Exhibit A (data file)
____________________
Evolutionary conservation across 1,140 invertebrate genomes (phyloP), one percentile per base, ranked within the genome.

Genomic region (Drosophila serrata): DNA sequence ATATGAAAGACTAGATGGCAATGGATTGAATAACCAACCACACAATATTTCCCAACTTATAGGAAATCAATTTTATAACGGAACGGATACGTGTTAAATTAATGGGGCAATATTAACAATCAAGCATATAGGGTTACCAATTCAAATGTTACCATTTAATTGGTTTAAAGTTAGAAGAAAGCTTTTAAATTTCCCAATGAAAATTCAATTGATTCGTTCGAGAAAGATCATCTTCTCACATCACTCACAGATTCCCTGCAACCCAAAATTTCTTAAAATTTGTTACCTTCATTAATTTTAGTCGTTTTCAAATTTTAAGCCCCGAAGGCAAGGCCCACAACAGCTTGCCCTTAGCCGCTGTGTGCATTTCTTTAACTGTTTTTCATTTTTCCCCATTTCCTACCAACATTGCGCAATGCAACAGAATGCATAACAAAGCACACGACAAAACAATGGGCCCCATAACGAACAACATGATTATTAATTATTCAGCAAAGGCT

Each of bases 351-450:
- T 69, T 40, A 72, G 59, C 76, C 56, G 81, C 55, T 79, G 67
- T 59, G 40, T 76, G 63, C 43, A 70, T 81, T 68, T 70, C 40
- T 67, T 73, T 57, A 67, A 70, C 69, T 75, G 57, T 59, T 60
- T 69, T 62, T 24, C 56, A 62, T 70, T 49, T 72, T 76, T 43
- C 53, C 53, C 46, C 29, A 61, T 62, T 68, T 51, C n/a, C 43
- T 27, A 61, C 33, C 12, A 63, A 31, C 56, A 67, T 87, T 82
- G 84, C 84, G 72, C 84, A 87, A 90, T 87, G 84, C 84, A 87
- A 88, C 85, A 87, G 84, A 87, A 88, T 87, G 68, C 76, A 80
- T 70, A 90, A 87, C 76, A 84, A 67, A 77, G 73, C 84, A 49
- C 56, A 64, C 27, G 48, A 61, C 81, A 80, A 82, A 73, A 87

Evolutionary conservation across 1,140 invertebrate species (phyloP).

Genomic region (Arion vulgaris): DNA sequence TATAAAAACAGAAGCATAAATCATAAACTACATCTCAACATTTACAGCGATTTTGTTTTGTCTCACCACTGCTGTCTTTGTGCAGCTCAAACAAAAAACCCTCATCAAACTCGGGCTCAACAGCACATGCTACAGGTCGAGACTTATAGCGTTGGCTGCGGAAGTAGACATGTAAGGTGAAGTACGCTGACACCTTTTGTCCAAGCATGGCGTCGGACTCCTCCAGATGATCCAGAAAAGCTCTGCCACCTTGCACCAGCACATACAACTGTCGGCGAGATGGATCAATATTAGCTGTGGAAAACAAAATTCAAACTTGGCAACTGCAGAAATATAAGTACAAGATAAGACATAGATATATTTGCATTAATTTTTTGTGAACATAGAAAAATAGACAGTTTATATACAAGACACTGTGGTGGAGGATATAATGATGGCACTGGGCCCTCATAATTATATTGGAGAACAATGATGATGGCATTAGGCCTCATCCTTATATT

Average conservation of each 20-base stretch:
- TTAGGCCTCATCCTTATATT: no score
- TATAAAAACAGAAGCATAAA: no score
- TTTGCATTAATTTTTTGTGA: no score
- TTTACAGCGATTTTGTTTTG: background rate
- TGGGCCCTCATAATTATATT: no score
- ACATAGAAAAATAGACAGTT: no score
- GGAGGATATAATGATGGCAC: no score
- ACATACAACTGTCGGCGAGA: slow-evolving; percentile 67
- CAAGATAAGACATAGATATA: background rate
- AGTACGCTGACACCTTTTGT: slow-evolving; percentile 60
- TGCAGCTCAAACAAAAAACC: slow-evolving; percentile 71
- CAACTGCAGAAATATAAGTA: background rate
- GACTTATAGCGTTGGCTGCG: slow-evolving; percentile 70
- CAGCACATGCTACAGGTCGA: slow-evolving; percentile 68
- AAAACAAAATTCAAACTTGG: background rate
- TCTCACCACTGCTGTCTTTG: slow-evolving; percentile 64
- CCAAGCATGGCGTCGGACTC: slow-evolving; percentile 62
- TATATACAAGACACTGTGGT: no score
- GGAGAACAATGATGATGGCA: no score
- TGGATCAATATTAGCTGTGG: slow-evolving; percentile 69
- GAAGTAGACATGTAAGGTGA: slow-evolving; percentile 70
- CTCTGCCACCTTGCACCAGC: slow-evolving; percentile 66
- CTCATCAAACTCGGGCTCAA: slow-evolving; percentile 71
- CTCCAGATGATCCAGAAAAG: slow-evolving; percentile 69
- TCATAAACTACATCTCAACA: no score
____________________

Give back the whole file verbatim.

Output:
Evolutionary conservation across 1,140 invertebrate genomes (phyloP), one percentile per base, ranked within the genome.

Genomic region (Drosophila serrata): DNA sequence ATATGAAAGACTAGATGGCAATGGATTGAATAACCAACCACACAATATTTCCCAACTTATAGGAAATCAATTTTATAACGGAACGGATACGTGTTAAATTAATGGGGCAATATTAACAATCAAGCATATAGGGTTACCAATTCAAATGTTACCATTTAATTGGTTTAAAGTTAGAAGAAAGCTTTTAAATTTCCCAATGAAAATTCAATTGATTCGTTCGAGAAAGATCATCTTCTCACATCACTCACAGATTCCCTGCAACCCAAAATTTCTTAAAATTTGTTACCTTCATTAATTTTAGTCGTTTTCAAATTTTAAGCCCCGAAGGCAAGGCCCACAACAGCTTGCCCTTAGCCGCTGTGTGCATTTCTTTAACTGTTTTTCATTTTTCCCCATTTCCTACCAACATTGCGCAATGCAACAGAATGCATAACAAAGCACACGACAAAACAATGGGCCCCATAACGAACAACATGATTATTAATTATTCAGCAAAGGCT

Each of bases 351-450:
- T 69, T 40, A 72, G 59, C 76, C 56, G 81, C 55, T 79, G 67
- T 59, G 40, T 76, G 63, C 43, A 70, T 81, T 68, T 70, C 40
- T 67, T 73, T 57, A 67, A 70, C 69, T 75, G 57, T 59, T 60
- T 69, T 62, T 24, C 56, A 62, T 70, T 49, T 72, T 76, T 43
- C 53, C 53, C 46, C 29, A 61, T 62, T 68, T 51, C n/a, C 43
- T 27, A 61, C 33, C 12, A 63, A 31, C 56, A 67, T 87, T 82
- G 84, C 84, G 72, C 84, A 87, A 90, T 87, G 84, C 84, A 87
- A 88, C 85, A 87, G 84, A 87, A 88, T 87, G 68, C 76, A 80
- T 70, A 90, A 87, C 76, A 84, A 67, A 77, G 73, C 84, A 49
- C 56, A 64, C 27, G 48, A 61, C 81, A 80, A 82, A 73, A 87

Evolutionary conservation across 1,140 invertebrate species (phyloP).

Genomic region (Arion vulgaris): DNA sequence TATAAAAACAGAAGCATAAATCATAAACTACATCTCAACATTTACAGCGATTTTGTTTTGTCTCACCACTGCTGTCTTTGTGCAGCTCAAACAAAAAACCCTCATCAAACTCGGGCTCAACAGCACATGCTACAGGTCGAGACTTATAGCGTTGGCTGCGGAAGTAGACATGTAAGGTGAAGTACGCTGACACCTTTTGTCCAAGCATGGCGTCGGACTCCTCCAGATGATCCAGAAAAGCTCTGCCACCTTGCACCAGCACATACAACTGTCGGCGAGATGGATCAATATTAGCTGTGGAAAACAAAATTCAAACTTGGCAACTGCAGAAATATAAGTACAAGATAAGACATAGATATATTTGCATTAATTTTTTGTGAACATAGAAAAATAGACAGTTTATATACAAGACACTGTGGTGGAGGATATAATGATGGCACTGGGCCCTCATAATTATATTGGAGAACAATGATGATGGCATTAGGCCTCATCCTTATATT

Average conservation of each 20-base stretch:
- TTAGGCCTCATCCTTATATT: no score
- TATAAAAACAGAAGCATAAA: no score
- TTTGCATTAATTTTTTGTGA: no score
- TTTACAGCGATTTTGTTTTG: background rate
- TGGGCCCTCATAATTATATT: no score
- ACATAGAAAAATAGACAGTT: no score
- GGAGGATATAATGATGGCAC: no score
- ACATACAACTGTCGGCGAGA: slow-evolving; percentile 67
- CAAGATAAGACATAGATATA: background rate
- AGTACGCTGACACCTTTTGT: slow-evolving; percentile 60
- TGCAGCTCAAACAAAAAACC: slow-evolving; percentile 71
- CAACTGCAGAAATATAAGTA: background rate
- GACTTATAGCGTTGGCTGCG: slow-evolving; percentile 70
- CAGCACATGCTACAGGTCGA: slow-evolving; percentile 68
- AAAACAAAATTCAAACTTGG: background rate
- TCTCACCACTGCTGTCTTTG: slow-evolving; percentile 64
- CCAAGCATGGCGTCGGACTC: slow-evolving; percentile 62
- TATATACAAGACACTGTGGT: no score
- GGAGAACAATGATGATGGCA: no score
- TGGATCAATATTAGCTGTGG: slow-evolving; percentile 69
- GAAGTAGACATGTAAGGTGA: slow-evolving; percentile 70
- CTCTGCCACCTTGCACCAGC: slow-evolving; percentile 66
- CTCATCAAACTCGGGCTCAA: slow-evolving; percentile 71
- CTCCAGATGATCCAGAAAAG: slow-evolving; percentile 69
- TCATAAACTACATCTCAACA: no score